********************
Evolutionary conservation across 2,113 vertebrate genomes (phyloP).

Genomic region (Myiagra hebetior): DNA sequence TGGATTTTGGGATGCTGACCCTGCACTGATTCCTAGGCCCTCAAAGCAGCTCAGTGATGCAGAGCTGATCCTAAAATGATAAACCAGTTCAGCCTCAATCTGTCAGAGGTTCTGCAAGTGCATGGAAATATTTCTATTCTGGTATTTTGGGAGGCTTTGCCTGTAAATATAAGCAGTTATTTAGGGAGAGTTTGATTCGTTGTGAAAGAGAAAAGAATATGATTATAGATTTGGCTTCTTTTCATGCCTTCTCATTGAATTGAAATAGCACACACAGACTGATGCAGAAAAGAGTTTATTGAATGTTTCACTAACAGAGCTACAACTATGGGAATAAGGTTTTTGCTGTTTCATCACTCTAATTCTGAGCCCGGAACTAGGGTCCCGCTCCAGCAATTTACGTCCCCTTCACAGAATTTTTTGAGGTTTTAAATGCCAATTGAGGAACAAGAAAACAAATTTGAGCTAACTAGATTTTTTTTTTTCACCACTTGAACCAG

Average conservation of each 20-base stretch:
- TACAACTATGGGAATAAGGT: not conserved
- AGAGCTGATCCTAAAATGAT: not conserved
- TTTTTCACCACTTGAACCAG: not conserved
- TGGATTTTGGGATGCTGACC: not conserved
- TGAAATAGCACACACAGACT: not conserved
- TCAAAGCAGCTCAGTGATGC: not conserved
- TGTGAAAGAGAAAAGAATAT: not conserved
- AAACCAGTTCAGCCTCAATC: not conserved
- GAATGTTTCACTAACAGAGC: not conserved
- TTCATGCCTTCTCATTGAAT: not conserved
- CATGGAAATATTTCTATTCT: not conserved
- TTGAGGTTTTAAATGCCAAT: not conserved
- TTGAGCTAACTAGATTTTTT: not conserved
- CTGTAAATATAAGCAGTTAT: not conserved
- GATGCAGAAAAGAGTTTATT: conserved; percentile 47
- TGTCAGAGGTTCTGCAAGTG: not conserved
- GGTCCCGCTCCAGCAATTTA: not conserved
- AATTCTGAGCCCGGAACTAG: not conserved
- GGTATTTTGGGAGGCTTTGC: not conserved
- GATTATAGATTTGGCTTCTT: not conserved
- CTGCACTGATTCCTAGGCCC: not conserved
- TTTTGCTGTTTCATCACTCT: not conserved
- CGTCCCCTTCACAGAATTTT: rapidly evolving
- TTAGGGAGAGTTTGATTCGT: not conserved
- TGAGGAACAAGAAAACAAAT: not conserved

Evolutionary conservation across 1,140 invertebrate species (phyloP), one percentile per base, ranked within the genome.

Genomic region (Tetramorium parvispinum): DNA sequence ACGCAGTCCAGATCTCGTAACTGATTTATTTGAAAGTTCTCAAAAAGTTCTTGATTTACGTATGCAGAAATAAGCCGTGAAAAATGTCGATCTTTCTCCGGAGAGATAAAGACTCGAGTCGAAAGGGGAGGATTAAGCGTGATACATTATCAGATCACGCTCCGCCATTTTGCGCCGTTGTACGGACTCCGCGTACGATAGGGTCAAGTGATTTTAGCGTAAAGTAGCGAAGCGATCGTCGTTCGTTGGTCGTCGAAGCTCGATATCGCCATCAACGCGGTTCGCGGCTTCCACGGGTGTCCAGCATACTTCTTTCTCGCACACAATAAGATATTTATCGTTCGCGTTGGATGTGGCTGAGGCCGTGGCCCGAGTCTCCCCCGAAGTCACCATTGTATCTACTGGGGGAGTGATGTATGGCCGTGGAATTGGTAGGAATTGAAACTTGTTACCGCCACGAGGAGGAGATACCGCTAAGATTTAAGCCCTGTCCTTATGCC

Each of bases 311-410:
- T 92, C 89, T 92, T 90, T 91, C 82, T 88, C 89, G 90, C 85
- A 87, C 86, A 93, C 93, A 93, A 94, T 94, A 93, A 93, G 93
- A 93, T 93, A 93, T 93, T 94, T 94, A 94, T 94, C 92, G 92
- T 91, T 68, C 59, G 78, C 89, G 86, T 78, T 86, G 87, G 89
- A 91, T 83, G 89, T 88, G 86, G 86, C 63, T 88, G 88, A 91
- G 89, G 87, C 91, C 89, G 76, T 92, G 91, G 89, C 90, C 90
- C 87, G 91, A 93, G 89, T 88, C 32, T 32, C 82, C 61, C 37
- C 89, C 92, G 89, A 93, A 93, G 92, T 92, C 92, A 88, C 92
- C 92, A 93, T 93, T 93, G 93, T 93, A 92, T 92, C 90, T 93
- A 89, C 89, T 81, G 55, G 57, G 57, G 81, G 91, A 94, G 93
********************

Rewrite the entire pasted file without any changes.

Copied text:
Evolutionary conservation across 2,113 vertebrate genomes (phyloP).

Genomic region (Myiagra hebetior): DNA sequence TGGATTTTGGGATGCTGACCCTGCACTGATTCCTAGGCCCTCAAAGCAGCTCAGTGATGCAGAGCTGATCCTAAAATGATAAACCAGTTCAGCCTCAATCTGTCAGAGGTTCTGCAAGTGCATGGAAATATTTCTATTCTGGTATTTTGGGAGGCTTTGCCTGTAAATATAAGCAGTTATTTAGGGAGAGTTTGATTCGTTGTGAAAGAGAAAAGAATATGATTATAGATTTGGCTTCTTTTCATGCCTTCTCATTGAATTGAAATAGCACACACAGACTGATGCAGAAAAGAGTTTATTGAATGTTTCACTAACAGAGCTACAACTATGGGAATAAGGTTTTTGCTGTTTCATCACTCTAATTCTGAGCCCGGAACTAGGGTCCCGCTCCAGCAATTTACGTCCCCTTCACAGAATTTTTTGAGGTTTTAAATGCCAATTGAGGAACAAGAAAACAAATTTGAGCTAACTAGATTTTTTTTTTTCACCACTTGAACCAG

Average conservation of each 20-base stretch:
- TACAACTATGGGAATAAGGT: not conserved
- AGAGCTGATCCTAAAATGAT: not conserved
- TTTTTCACCACTTGAACCAG: not conserved
- TGGATTTTGGGATGCTGACC: not conserved
- TGAAATAGCACACACAGACT: not conserved
- TCAAAGCAGCTCAGTGATGC: not conserved
- TGTGAAAGAGAAAAGAATAT: not conserved
- AAACCAGTTCAGCCTCAATC: not conserved
- GAATGTTTCACTAACAGAGC: not conserved
- TTCATGCCTTCTCATTGAAT: not conserved
- CATGGAAATATTTCTATTCT: not conserved
- TTGAGGTTTTAAATGCCAAT: not conserved
- TTGAGCTAACTAGATTTTTT: not conserved
- CTGTAAATATAAGCAGTTAT: not conserved
- GATGCAGAAAAGAGTTTATT: conserved; percentile 47
- TGTCAGAGGTTCTGCAAGTG: not conserved
- GGTCCCGCTCCAGCAATTTA: not conserved
- AATTCTGAGCCCGGAACTAG: not conserved
- GGTATTTTGGGAGGCTTTGC: not conserved
- GATTATAGATTTGGCTTCTT: not conserved
- CTGCACTGATTCCTAGGCCC: not conserved
- TTTTGCTGTTTCATCACTCT: not conserved
- CGTCCCCTTCACAGAATTTT: rapidly evolving
- TTAGGGAGAGTTTGATTCGT: not conserved
- TGAGGAACAAGAAAACAAAT: not conserved

Evolutionary conservation across 1,140 invertebrate species (phyloP), one percentile per base, ranked within the genome.

Genomic region (Tetramorium parvispinum): DNA sequence ACGCAGTCCAGATCTCGTAACTGATTTATTTGAAAGTTCTCAAAAAGTTCTTGATTTACGTATGCAGAAATAAGCCGTGAAAAATGTCGATCTTTCTCCGGAGAGATAAAGACTCGAGTCGAAAGGGGAGGATTAAGCGTGATACATTATCAGATCACGCTCCGCCATTTTGCGCCGTTGTACGGACTCCGCGTACGATAGGGTCAAGTGATTTTAGCGTAAAGTAGCGAAGCGATCGTCGTTCGTTGGTCGTCGAAGCTCGATATCGCCATCAACGCGGTTCGCGGCTTCCACGGGTGTCCAGCATACTTCTTTCTCGCACACAATAAGATATTTATCGTTCGCGTTGGATGTGGCTGAGGCCGTGGCCCGAGTCTCCCCCGAAGTCACCATTGTATCTACTGGGGGAGTGATGTATGGCCGTGGAATTGGTAGGAATTGAAACTTGTTACCGCCACGAGGAGGAGATACCGCTAAGATTTAAGCCCTGTCCTTATGCC

Each of bases 311-410:
- T 92, C 89, T 92, T 90, T 91, C 82, T 88, C 89, G 90, C 85
- A 87, C 86, A 93, C 93, A 93, A 94, T 94, A 93, A 93, G 93
- A 93, T 93, A 93, T 93, T 94, T 94, A 94, T 94, C 92, G 92
- T 91, T 68, C 59, G 78, C 89, G 86, T 78, T 86, G 87, G 89
- A 91, T 83, G 89, T 88, G 86, G 86, C 63, T 88, G 88, A 91
- G 89, G 87, C 91, C 89, G 76, T 92, G 91, G 89, C 90, C 90
- C 87, G 91, A 93, G 89, T 88, C 32, T 32, C 82, C 61, C 37
- C 89, C 92, G 89, A 93, A 93, G 92, T 92, C 92, A 88, C 92
- C 92, A 93, T 93, T 93, G 93, T 93, A 92, T 92, C 90, T 93
- A 89, C 89, T 81, G 55, G 57, G 57, G 81, G 91, A 94, G 93